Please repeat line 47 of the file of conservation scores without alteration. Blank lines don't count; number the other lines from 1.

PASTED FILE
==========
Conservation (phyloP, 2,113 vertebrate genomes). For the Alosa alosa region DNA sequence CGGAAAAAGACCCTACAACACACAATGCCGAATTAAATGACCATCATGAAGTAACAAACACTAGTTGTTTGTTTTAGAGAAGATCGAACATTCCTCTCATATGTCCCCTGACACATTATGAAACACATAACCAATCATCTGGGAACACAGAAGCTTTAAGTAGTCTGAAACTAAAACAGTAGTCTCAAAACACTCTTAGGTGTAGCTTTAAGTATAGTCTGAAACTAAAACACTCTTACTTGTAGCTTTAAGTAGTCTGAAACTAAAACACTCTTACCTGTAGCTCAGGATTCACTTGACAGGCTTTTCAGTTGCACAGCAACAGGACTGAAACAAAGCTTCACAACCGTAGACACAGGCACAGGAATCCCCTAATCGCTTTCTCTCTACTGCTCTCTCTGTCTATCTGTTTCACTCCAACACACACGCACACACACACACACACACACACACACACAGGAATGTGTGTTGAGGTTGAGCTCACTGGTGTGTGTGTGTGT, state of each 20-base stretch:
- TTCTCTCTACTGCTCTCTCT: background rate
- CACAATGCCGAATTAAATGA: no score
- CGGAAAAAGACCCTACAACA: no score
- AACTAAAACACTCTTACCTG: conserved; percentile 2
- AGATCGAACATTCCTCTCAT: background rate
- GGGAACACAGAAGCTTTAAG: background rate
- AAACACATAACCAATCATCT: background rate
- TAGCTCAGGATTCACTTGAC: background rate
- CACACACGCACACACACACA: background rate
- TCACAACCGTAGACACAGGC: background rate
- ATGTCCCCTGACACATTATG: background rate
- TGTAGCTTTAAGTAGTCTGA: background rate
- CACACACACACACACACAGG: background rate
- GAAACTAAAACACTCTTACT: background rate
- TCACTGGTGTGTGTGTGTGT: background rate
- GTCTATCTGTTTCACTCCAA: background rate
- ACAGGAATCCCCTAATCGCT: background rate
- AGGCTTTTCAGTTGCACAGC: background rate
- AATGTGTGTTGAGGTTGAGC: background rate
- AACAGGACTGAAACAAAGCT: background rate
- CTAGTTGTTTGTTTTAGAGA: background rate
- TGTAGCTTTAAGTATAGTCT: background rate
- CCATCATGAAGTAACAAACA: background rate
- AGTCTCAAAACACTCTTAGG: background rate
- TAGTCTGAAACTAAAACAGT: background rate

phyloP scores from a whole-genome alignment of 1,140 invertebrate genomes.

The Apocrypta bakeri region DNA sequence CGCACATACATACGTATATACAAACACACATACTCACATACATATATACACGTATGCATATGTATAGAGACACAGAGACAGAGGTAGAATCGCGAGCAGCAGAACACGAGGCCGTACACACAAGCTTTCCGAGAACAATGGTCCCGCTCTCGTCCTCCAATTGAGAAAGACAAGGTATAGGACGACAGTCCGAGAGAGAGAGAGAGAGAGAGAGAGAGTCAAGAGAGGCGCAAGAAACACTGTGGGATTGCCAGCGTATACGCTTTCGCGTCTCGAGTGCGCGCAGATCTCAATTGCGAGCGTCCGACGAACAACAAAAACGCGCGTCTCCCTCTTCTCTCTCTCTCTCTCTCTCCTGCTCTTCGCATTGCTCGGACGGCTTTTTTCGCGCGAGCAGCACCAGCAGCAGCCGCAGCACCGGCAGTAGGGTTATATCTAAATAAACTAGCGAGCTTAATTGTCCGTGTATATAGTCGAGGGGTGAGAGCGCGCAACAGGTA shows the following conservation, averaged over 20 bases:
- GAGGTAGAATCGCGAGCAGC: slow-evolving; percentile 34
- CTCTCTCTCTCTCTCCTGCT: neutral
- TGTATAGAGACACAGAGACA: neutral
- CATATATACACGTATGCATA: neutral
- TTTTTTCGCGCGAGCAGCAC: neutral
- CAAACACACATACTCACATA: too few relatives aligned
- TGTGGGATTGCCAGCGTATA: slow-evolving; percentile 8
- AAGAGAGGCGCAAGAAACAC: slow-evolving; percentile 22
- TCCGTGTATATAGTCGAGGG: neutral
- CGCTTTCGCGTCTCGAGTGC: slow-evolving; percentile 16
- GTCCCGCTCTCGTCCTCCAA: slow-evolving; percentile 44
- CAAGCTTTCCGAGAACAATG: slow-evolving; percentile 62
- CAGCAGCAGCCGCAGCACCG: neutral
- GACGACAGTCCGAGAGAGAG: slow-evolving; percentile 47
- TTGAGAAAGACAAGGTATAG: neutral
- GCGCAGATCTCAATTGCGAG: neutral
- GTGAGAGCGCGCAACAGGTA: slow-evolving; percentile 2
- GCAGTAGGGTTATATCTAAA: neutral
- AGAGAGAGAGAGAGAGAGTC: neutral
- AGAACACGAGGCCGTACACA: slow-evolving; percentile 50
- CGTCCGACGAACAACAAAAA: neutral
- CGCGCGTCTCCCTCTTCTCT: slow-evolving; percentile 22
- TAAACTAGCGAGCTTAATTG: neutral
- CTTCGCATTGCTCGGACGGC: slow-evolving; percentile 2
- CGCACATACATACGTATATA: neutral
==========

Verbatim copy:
- AGAGAGAGAGAGAGAGAGTC: neutral